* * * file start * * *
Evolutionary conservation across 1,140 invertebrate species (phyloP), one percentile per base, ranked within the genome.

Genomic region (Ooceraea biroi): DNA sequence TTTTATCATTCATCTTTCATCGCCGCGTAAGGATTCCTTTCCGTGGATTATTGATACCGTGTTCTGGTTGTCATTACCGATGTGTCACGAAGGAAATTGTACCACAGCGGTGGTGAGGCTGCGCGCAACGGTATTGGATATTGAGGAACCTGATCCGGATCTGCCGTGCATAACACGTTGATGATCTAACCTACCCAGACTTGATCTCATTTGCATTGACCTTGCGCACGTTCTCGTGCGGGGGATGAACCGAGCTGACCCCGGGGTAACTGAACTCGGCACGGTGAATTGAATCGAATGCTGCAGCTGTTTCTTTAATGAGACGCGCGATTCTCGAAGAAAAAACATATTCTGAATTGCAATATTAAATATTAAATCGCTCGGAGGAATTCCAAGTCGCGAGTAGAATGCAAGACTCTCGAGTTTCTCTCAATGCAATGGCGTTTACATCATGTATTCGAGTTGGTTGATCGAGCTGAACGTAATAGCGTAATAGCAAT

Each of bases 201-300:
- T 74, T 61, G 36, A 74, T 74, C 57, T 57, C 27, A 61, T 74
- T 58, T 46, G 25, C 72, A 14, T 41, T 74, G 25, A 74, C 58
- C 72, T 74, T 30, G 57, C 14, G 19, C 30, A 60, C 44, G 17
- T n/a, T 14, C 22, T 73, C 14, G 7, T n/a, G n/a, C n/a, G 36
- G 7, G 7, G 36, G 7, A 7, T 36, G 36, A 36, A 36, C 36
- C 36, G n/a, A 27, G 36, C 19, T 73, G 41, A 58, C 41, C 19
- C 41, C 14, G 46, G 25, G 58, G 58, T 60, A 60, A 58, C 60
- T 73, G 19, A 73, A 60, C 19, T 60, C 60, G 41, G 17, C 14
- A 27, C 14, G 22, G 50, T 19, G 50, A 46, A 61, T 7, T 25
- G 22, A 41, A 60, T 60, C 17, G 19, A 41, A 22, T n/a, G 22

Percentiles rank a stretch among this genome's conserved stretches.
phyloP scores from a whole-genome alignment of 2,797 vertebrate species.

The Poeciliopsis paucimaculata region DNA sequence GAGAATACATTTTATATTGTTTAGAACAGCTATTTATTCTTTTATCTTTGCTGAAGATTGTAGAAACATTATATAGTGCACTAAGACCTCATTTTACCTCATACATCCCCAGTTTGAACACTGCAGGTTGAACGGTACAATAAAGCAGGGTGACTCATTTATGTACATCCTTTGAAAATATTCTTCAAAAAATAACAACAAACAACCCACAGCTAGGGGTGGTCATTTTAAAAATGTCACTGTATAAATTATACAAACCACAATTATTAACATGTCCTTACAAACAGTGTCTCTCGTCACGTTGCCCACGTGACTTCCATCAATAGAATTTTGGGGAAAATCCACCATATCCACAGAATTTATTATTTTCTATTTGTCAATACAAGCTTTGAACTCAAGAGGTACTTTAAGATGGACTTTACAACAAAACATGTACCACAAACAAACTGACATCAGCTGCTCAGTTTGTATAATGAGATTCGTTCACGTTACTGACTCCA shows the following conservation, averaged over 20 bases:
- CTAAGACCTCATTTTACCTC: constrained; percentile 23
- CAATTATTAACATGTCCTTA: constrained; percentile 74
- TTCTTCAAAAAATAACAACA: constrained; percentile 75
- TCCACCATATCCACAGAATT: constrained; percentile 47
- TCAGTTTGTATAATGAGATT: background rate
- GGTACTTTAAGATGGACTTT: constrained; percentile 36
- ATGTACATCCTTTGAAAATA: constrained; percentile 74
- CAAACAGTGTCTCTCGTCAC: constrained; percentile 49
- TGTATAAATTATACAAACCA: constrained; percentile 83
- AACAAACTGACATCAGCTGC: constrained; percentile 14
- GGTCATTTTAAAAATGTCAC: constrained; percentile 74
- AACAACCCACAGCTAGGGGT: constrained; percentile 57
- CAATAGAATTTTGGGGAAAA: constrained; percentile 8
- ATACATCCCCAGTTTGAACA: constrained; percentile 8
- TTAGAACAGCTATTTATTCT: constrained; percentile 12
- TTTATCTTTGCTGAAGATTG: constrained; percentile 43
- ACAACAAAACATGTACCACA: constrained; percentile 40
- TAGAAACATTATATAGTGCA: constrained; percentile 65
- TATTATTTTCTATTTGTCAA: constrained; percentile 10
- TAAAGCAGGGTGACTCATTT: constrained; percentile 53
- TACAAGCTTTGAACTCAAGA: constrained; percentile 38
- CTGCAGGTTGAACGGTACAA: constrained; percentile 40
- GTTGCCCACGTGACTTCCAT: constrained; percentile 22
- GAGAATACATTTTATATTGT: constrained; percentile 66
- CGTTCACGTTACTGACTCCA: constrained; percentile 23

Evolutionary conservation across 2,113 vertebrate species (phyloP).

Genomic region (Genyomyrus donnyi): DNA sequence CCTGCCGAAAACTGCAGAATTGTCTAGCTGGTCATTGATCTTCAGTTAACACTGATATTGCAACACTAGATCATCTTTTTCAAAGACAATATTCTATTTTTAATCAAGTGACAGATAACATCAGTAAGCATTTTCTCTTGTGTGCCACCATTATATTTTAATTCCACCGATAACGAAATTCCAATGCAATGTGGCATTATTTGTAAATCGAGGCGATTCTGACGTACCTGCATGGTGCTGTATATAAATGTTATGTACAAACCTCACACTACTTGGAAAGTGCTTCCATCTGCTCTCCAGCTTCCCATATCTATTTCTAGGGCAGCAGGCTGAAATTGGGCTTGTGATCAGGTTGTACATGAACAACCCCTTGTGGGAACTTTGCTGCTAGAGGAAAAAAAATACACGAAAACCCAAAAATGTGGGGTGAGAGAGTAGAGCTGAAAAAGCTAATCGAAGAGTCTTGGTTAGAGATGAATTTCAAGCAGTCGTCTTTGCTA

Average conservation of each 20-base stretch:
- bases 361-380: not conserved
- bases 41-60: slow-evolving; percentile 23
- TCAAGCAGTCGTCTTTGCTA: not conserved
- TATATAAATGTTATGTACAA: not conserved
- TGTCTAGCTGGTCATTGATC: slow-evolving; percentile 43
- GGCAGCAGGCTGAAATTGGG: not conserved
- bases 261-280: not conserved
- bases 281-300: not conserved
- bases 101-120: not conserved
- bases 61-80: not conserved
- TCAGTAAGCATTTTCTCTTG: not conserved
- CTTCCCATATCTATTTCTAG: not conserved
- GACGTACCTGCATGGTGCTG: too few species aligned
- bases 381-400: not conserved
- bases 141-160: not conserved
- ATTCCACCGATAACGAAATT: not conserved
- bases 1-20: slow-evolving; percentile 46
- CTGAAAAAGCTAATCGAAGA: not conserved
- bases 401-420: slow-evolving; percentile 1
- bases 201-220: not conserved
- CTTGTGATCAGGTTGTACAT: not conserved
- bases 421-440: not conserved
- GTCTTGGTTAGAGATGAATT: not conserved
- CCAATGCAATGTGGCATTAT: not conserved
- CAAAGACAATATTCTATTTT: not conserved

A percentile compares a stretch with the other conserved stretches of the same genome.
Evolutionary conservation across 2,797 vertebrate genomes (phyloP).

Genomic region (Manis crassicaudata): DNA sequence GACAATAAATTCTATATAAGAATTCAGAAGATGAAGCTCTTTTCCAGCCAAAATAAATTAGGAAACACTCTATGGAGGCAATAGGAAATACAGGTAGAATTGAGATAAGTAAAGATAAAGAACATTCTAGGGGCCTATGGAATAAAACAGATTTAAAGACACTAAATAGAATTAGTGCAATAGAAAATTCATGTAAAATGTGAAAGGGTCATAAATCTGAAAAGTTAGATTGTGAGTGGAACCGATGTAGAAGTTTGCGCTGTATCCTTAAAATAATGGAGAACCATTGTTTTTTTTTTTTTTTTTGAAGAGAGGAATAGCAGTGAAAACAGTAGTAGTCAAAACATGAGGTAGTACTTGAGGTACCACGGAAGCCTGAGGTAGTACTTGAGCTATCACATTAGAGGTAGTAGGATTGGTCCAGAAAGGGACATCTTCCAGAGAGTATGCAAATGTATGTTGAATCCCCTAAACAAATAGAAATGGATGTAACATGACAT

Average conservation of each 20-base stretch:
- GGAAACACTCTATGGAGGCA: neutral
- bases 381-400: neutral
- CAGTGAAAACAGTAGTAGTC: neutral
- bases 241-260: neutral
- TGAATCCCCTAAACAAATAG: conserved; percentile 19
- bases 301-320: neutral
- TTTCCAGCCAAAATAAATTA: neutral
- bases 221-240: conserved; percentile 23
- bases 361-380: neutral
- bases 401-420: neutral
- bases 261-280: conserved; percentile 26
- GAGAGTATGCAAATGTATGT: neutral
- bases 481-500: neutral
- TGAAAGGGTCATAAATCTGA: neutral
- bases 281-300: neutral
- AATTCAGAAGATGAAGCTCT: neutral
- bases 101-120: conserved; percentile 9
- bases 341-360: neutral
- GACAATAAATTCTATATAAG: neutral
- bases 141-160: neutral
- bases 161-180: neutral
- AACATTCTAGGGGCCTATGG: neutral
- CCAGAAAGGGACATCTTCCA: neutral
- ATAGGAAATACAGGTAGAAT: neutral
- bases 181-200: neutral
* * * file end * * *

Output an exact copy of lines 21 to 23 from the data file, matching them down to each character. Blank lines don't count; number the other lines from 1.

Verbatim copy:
- TCAGTTTGTATAATGAGATT: background rate
- GGTACTTTAAGATGGACTTT: constrained; percentile 36
- ATGTACATCCTTTGAAAATA: constrained; percentile 74